Heating Systems, Plant and Control
Wiley, May 16, 2003 - Technology & Engineering - 336 pages
In many climates buildings are unable to provide comfort conditions for year-round occupancy without the benefit of a heating system, and most HVAC engineers will routinely be involved with issues concerning the design, installation and performance of such systems. Furthermore, in temperate climates, heating of buildings accounts for a large slice of annual carbon emissions. The design of heating systems for maximum efficiency and minimum carbon emission is therefore now a matter of prime concern to all HVAC engineers.
The book provides an up-to-date review of the design, engineering and control of modern heating systems. Part A deals with heat generating plant. While this concentrates on conventional and condensing boilers, small-scale combined heat and power systems and heat pumps are also discussed. Part B deals with heat emitters, pipe circuits and variable-speed pumping, hot water service, optimum plant size and the vital issues of plant and system control, including sequence control of multiple boilers. Techniques for managing the energy use and running costs of heating systems are also discussed.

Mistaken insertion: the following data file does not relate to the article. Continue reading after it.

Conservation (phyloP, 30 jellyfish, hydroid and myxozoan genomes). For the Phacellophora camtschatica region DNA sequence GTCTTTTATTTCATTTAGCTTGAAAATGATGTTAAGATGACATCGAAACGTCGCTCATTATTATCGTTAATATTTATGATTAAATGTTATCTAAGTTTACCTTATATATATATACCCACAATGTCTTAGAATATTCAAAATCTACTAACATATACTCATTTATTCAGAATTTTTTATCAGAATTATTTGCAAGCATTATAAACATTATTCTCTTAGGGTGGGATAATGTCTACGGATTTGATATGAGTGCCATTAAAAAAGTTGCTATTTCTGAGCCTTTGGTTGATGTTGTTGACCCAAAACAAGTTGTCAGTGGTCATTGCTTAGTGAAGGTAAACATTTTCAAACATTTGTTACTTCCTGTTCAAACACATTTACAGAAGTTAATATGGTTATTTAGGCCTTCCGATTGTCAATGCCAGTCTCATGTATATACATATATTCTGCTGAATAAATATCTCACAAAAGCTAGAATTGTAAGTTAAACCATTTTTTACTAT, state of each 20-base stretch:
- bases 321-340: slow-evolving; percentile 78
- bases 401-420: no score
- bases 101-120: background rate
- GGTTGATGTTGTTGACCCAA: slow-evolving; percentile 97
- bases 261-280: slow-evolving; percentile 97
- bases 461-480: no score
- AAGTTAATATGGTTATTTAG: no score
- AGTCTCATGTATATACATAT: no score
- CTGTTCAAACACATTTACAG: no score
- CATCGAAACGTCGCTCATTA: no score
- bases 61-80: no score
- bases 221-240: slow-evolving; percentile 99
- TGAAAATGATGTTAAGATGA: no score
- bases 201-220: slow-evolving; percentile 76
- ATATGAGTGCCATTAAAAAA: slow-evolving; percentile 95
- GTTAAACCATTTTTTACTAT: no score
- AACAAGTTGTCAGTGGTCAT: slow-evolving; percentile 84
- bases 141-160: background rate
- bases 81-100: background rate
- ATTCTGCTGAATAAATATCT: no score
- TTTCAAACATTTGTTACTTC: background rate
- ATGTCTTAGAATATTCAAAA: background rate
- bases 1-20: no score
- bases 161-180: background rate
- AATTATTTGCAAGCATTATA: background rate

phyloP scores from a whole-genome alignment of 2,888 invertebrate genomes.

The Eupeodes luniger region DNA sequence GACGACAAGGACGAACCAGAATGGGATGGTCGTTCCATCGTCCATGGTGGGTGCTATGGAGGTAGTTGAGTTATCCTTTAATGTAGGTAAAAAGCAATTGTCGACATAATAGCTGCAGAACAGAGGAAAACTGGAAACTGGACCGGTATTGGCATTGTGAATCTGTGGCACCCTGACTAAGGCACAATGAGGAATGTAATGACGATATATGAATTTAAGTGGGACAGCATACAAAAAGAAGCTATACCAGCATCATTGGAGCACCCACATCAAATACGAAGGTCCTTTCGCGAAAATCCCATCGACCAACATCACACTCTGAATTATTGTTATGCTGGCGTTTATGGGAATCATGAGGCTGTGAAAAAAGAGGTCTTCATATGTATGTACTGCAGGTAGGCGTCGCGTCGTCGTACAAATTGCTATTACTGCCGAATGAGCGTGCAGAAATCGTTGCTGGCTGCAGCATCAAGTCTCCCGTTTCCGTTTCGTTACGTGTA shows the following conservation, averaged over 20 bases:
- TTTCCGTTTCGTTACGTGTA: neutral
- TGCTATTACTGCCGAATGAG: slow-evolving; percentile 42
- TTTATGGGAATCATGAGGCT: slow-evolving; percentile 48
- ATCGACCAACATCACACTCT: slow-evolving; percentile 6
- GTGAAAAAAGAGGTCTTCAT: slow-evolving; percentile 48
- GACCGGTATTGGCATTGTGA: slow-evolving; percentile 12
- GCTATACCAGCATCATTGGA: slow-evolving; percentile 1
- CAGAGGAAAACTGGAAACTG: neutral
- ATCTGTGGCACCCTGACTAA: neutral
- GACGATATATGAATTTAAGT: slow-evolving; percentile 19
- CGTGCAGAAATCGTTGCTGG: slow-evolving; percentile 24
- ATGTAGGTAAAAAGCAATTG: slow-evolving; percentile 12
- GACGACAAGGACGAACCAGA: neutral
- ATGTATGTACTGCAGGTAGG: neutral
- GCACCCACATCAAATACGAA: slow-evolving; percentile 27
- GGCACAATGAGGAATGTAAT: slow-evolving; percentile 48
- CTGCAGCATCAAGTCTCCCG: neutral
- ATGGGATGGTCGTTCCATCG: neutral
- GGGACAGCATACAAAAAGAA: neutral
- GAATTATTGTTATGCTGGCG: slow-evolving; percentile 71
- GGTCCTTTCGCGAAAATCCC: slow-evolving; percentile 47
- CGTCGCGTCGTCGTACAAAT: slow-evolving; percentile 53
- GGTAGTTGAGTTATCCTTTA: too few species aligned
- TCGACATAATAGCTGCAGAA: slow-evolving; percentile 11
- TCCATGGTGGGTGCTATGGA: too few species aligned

The authors have brought together over a half-century of combined experience covering all aspects of the building services Industry to provide an up-to-date and comprehensive text that is both technically rigorous yet highly practical. This makes the book equally relevant to the busy HVAC engineer looking for a handy practical reference, the student looking to build on their basic knowledge or the researcher interested in key issues of heating system design and performance.